The percentage is reduced by 1% for an individual:
- who is eligible for a sole earner tax credit or a single parent tax credit, or
- who is not eligible for a sole earner or a single parent tax credit but the individual is married more than six months during the calendar year or living more than six months in a registered partnership and is not permanently separated from one's married/registered partner whose income is less than EUR 6,000 per year,
- as well as for every additional child if the taxpayer receives for more than six months the child tax-free amount or the alimony tax credit.
Certain expenses (e.g. damage due to disaster) are generally fully tax deductible.
Child care deduction
Costs for the care of children are deductible up to a maximum amount of EUR 2,300 per child and year (last year deductible via the tax return is 2018). The taxpayer can benefit only for children up to the age of ten years. Child care has to take place in private or public child care institutions (e.g. kindergarten, crèche, part-time or full-time boarding school) or has to be looked after by a pedagogically qualified person.
Child tax-free amount in 2018 (no longer available in 2019)
A child tax-free amount is available but subject to several conditions. An individual is eligible to receive the child tax-free amount if the taxpayer (or one's partner) is entitled to the child tax credit (Kinderabsetzbetrag) for that child for more than six months in the respective calendar year.
An annual child tax-free amount of EUR 440 per child (which reduces the individual’s taxable income) may be claimed if the conditions are fulfilled. If both parents claim the tax-free amount, both taxpayers are entitled to 60% of the tax-free amount, which amounts to an annual EUR 300 for each taxpayer.
If the child does not permanently live outside of Austria and the taxpayer is entitled to receive the child alimony tax credit, the tax-free amount is EUR 300.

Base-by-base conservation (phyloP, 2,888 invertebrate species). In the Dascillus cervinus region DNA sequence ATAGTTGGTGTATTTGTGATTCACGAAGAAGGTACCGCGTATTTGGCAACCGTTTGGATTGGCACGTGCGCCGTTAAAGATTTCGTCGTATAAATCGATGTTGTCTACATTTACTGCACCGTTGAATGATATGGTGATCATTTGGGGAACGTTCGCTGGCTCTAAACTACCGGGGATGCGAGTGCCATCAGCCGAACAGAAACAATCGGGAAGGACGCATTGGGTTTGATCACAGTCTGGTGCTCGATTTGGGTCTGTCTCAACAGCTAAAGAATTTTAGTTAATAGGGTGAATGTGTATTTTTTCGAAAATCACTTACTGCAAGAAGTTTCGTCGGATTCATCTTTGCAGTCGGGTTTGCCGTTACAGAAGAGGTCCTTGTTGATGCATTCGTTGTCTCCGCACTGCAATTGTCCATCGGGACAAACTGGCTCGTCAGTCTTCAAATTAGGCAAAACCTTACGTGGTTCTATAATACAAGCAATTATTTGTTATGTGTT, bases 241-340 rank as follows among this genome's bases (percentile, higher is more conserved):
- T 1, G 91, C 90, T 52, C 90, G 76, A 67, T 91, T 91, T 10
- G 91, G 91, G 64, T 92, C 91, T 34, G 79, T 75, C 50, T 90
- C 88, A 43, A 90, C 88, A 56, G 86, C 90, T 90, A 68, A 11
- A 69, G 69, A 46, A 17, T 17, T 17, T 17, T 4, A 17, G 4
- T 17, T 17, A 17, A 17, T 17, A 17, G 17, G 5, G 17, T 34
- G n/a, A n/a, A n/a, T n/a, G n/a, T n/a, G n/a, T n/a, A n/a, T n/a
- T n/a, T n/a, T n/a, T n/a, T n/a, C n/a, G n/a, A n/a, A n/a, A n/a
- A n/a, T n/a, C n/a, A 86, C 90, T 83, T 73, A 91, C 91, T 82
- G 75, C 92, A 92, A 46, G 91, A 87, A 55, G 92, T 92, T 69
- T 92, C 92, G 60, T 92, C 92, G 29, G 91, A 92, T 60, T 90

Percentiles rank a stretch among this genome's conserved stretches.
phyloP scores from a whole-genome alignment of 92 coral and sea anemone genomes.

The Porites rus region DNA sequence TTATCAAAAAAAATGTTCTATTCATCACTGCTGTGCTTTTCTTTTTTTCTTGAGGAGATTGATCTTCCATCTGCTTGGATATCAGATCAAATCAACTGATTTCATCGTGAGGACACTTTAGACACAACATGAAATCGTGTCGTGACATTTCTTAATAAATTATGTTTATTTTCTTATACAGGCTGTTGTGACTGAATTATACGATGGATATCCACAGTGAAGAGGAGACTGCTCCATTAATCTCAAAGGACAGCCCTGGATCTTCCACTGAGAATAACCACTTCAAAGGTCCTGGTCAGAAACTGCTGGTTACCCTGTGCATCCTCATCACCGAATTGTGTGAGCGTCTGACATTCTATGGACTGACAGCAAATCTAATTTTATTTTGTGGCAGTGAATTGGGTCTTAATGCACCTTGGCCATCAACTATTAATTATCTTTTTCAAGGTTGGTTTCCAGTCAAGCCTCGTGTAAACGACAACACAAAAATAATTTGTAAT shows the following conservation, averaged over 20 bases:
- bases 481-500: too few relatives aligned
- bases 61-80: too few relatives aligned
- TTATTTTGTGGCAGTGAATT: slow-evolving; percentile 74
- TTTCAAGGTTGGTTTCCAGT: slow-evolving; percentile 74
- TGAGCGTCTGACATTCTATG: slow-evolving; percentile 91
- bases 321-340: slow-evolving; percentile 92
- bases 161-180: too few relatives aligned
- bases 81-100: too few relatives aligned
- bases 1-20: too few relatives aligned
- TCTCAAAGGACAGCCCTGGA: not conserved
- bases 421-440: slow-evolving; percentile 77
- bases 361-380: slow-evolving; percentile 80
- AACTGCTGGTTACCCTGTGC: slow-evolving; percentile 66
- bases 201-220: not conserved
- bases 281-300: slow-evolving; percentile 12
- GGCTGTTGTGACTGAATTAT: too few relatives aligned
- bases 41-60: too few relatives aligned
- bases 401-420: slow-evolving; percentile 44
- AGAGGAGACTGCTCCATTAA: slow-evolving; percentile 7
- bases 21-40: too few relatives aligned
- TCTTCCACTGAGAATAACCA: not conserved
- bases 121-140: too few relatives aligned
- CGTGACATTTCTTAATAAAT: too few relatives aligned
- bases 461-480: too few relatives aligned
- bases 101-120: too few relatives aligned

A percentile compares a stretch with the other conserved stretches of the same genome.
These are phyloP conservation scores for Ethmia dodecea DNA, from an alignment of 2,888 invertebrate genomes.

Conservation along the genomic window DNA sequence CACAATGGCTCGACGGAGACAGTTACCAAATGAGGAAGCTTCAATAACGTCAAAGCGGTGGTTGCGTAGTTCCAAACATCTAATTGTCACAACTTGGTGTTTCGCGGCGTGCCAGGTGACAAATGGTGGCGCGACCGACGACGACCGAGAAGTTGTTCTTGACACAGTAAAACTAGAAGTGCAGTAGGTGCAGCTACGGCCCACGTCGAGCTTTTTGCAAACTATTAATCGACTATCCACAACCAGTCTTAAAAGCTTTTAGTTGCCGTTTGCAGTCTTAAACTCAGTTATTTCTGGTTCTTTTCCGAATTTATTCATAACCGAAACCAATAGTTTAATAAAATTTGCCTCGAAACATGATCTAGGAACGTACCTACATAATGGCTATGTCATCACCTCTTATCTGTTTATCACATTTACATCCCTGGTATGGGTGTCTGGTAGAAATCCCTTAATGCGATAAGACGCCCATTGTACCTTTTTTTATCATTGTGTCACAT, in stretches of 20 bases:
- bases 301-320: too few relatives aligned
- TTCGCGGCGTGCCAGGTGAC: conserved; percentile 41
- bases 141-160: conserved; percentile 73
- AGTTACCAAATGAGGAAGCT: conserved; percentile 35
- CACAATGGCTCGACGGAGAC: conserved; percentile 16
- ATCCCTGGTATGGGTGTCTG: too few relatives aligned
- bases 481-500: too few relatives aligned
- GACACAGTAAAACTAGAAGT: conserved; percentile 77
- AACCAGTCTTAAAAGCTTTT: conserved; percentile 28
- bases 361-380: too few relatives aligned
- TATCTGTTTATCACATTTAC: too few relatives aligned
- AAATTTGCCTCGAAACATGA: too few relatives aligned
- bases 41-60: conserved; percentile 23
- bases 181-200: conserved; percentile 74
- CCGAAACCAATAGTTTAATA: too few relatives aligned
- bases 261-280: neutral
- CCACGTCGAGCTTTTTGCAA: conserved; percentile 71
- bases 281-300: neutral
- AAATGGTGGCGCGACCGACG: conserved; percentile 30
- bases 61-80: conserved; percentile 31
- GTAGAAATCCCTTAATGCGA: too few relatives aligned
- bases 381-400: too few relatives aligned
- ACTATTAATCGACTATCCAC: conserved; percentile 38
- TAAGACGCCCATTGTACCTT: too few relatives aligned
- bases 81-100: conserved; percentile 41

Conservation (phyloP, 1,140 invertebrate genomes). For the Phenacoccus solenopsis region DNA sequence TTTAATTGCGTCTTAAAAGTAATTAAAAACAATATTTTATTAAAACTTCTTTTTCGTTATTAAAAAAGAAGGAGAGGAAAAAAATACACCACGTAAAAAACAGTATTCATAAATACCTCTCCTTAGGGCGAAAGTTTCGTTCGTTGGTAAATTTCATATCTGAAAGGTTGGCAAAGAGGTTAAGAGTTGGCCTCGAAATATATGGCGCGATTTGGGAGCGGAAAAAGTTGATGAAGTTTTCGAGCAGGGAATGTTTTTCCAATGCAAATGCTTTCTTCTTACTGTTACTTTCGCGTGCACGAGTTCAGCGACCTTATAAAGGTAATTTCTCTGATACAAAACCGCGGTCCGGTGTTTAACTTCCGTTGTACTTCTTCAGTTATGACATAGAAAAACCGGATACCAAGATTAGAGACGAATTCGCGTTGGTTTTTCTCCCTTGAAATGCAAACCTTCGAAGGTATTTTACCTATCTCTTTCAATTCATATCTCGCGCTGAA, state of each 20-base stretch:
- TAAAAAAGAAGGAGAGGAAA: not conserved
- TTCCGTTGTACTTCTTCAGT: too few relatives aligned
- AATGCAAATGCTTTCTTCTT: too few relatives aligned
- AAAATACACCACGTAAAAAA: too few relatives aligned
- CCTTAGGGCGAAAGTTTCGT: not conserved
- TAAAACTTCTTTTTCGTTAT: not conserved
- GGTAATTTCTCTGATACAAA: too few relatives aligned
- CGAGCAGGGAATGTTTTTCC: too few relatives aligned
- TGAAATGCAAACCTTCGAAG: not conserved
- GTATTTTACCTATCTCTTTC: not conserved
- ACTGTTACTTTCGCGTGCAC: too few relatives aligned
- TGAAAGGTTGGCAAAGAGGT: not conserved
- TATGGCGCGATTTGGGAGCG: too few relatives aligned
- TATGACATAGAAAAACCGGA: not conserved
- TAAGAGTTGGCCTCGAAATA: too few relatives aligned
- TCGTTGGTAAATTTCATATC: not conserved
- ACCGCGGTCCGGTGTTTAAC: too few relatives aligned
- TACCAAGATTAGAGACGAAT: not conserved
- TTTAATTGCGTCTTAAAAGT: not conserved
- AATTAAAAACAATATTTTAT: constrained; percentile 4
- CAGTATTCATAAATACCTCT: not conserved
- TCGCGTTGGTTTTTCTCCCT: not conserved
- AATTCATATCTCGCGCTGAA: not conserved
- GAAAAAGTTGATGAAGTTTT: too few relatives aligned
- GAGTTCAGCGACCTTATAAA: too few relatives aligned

If the child tax-free amount is claimed, the child’s social security number has to be indicated in the annual tax return.
Family bonus plus
From 2019, the child care deduction and the child tax-free amount are replaced through the family bonus plus.
The family bonus plus is a tax credit, which reduces the amount of tax paid. The annual tax credit of EUR 1,500 per child can be claimed for children up to the age of 18 years, who live in Austria, and are entitled to family allowance. If both parents claim the family bonus plus, both taxpayers are entitled to 50% of the tax-free amount (EUR 750 per annum for each taxpayer).
For children between 19 and 24 (in some cases until 25), the family bonus plus can be granted up to an amount of EUR 500 per annum.
The family bonus plus can be taken into account in the payroll during 2019 or in the tax return for 2019 in 2020.
Generally, personal allowances take the form of tax credits, i.e. deductions from tax payable. By contrast, family allowances are paid to the taxpayer in cash. See the Other tax credits and incentives section for more information.
Business losses or rental losses can be offset with other categories of income. Business losses can be forwarded in following years in case assessed by adequate and orderly accounting.
Rental losses cannot be carried forward.
For a discussion of capital losses, see Capital gains in the Income determination section.